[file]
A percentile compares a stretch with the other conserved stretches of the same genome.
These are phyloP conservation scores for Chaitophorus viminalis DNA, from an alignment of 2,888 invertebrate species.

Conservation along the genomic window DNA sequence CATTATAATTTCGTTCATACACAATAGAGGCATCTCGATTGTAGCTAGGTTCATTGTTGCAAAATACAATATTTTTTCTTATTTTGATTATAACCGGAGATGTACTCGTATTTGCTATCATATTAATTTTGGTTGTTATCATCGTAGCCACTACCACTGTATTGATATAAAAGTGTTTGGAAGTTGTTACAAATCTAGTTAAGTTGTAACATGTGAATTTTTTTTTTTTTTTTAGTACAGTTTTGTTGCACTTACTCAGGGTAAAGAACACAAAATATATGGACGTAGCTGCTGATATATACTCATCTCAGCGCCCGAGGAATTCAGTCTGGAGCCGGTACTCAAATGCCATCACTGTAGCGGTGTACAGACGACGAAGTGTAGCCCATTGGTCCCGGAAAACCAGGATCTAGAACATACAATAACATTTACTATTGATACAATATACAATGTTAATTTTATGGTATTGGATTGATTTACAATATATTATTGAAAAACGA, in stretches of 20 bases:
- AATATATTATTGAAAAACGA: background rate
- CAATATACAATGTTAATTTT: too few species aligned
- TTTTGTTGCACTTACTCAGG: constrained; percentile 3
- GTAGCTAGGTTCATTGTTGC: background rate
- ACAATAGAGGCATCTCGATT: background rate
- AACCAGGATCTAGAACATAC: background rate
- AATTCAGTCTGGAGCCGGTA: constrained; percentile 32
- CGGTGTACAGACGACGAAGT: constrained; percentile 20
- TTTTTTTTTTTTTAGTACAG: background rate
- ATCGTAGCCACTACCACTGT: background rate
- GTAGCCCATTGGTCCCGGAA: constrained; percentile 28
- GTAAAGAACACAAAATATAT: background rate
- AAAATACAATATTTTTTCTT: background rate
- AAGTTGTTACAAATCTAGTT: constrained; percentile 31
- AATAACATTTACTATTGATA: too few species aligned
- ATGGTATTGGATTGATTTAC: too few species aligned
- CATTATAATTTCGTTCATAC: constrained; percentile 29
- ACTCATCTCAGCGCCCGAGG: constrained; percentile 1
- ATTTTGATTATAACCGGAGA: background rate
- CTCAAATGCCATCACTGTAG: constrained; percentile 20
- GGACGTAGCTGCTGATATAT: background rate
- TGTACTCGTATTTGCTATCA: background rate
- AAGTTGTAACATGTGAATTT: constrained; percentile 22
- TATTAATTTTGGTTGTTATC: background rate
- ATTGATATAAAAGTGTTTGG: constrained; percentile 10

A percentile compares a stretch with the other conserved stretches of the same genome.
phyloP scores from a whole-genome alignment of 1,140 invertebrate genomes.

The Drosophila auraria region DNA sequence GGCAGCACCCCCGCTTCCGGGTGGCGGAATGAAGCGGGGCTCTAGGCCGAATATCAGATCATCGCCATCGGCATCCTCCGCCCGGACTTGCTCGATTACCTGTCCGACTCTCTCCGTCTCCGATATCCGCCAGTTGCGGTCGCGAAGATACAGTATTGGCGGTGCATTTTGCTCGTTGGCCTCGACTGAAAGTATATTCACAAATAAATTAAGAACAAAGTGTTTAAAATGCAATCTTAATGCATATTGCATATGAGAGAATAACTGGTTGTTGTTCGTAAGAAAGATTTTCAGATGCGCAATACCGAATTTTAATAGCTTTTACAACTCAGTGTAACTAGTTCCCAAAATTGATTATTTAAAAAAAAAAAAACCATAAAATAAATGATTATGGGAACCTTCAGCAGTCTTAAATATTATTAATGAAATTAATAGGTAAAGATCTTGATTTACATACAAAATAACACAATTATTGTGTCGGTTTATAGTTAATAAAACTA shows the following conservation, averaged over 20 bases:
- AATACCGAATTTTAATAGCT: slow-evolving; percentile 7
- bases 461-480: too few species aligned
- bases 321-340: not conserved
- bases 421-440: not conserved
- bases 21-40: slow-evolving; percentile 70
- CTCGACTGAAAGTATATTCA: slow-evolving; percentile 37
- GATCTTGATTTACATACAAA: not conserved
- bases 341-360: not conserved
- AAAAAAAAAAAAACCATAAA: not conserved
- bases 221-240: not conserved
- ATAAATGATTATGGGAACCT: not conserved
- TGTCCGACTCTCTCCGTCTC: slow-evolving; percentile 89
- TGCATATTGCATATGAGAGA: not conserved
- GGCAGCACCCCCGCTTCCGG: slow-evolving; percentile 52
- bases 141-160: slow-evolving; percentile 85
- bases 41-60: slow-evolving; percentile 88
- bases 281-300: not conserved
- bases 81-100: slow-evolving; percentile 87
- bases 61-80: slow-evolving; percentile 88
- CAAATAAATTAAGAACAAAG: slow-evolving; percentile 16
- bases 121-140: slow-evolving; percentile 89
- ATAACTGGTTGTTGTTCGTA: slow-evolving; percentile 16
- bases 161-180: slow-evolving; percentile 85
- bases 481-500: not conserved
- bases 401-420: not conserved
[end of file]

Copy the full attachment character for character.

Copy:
A percentile compares a stretch with the other conserved stretches of the same genome.
These are phyloP conservation scores for Chaitophorus viminalis DNA, from an alignment of 2,888 invertebrate species.

Conservation along the genomic window DNA sequence CATTATAATTTCGTTCATACACAATAGAGGCATCTCGATTGTAGCTAGGTTCATTGTTGCAAAATACAATATTTTTTCTTATTTTGATTATAACCGGAGATGTACTCGTATTTGCTATCATATTAATTTTGGTTGTTATCATCGTAGCCACTACCACTGTATTGATATAAAAGTGTTTGGAAGTTGTTACAAATCTAGTTAAGTTGTAACATGTGAATTTTTTTTTTTTTTTTAGTACAGTTTTGTTGCACTTACTCAGGGTAAAGAACACAAAATATATGGACGTAGCTGCTGATATATACTCATCTCAGCGCCCGAGGAATTCAGTCTGGAGCCGGTACTCAAATGCCATCACTGTAGCGGTGTACAGACGACGAAGTGTAGCCCATTGGTCCCGGAAAACCAGGATCTAGAACATACAATAACATTTACTATTGATACAATATACAATGTTAATTTTATGGTATTGGATTGATTTACAATATATTATTGAAAAACGA, in stretches of 20 bases:
- AATATATTATTGAAAAACGA: background rate
- CAATATACAATGTTAATTTT: too few species aligned
- TTTTGTTGCACTTACTCAGG: constrained; percentile 3
- GTAGCTAGGTTCATTGTTGC: background rate
- ACAATAGAGGCATCTCGATT: background rate
- AACCAGGATCTAGAACATAC: background rate
- AATTCAGTCTGGAGCCGGTA: constrained; percentile 32
- CGGTGTACAGACGACGAAGT: constrained; percentile 20
- TTTTTTTTTTTTTAGTACAG: background rate
- ATCGTAGCCACTACCACTGT: background rate
- GTAGCCCATTGGTCCCGGAA: constrained; percentile 28
- GTAAAGAACACAAAATATAT: background rate
- AAAATACAATATTTTTTCTT: background rate
- AAGTTGTTACAAATCTAGTT: constrained; percentile 31
- AATAACATTTACTATTGATA: too few species aligned
- ATGGTATTGGATTGATTTAC: too few species aligned
- CATTATAATTTCGTTCATAC: constrained; percentile 29
- ACTCATCTCAGCGCCCGAGG: constrained; percentile 1
- ATTTTGATTATAACCGGAGA: background rate
- CTCAAATGCCATCACTGTAG: constrained; percentile 20
- GGACGTAGCTGCTGATATAT: background rate
- TGTACTCGTATTTGCTATCA: background rate
- AAGTTGTAACATGTGAATTT: constrained; percentile 22
- TATTAATTTTGGTTGTTATC: background rate
- ATTGATATAAAAGTGTTTGG: constrained; percentile 10

A percentile compares a stretch with the other conserved stretches of the same genome.
phyloP scores from a whole-genome alignment of 1,140 invertebrate genomes.

The Drosophila auraria region DNA sequence GGCAGCACCCCCGCTTCCGGGTGGCGGAATGAAGCGGGGCTCTAGGCCGAATATCAGATCATCGCCATCGGCATCCTCCGCCCGGACTTGCTCGATTACCTGTCCGACTCTCTCCGTCTCCGATATCCGCCAGTTGCGGTCGCGAAGATACAGTATTGGCGGTGCATTTTGCTCGTTGGCCTCGACTGAAAGTATATTCACAAATAAATTAAGAACAAAGTGTTTAAAATGCAATCTTAATGCATATTGCATATGAGAGAATAACTGGTTGTTGTTCGTAAGAAAGATTTTCAGATGCGCAATACCGAATTTTAATAGCTTTTACAACTCAGTGTAACTAGTTCCCAAAATTGATTATTTAAAAAAAAAAAAACCATAAAATAAATGATTATGGGAACCTTCAGCAGTCTTAAATATTATTAATGAAATTAATAGGTAAAGATCTTGATTTACATACAAAATAACACAATTATTGTGTCGGTTTATAGTTAATAAAACTA shows the following conservation, averaged over 20 bases:
- AATACCGAATTTTAATAGCT: slow-evolving; percentile 7
- bases 461-480: too few species aligned
- bases 321-340: not conserved
- bases 421-440: not conserved
- bases 21-40: slow-evolving; percentile 70
- CTCGACTGAAAGTATATTCA: slow-evolving; percentile 37
- GATCTTGATTTACATACAAA: not conserved
- bases 341-360: not conserved
- AAAAAAAAAAAAACCATAAA: not conserved
- bases 221-240: not conserved
- ATAAATGATTATGGGAACCT: not conserved
- TGTCCGACTCTCTCCGTCTC: slow-evolving; percentile 89
- TGCATATTGCATATGAGAGA: not conserved
- GGCAGCACCCCCGCTTCCGG: slow-evolving; percentile 52
- bases 141-160: slow-evolving; percentile 85
- bases 41-60: slow-evolving; percentile 88
- bases 281-300: not conserved
- bases 81-100: slow-evolving; percentile 87
- bases 61-80: slow-evolving; percentile 88
- CAAATAAATTAAGAACAAAG: slow-evolving; percentile 16
- bases 121-140: slow-evolving; percentile 89
- ATAACTGGTTGTTGTTCGTA: slow-evolving; percentile 16
- bases 161-180: slow-evolving; percentile 85
- bases 481-500: not conserved
- bases 401-420: not conserved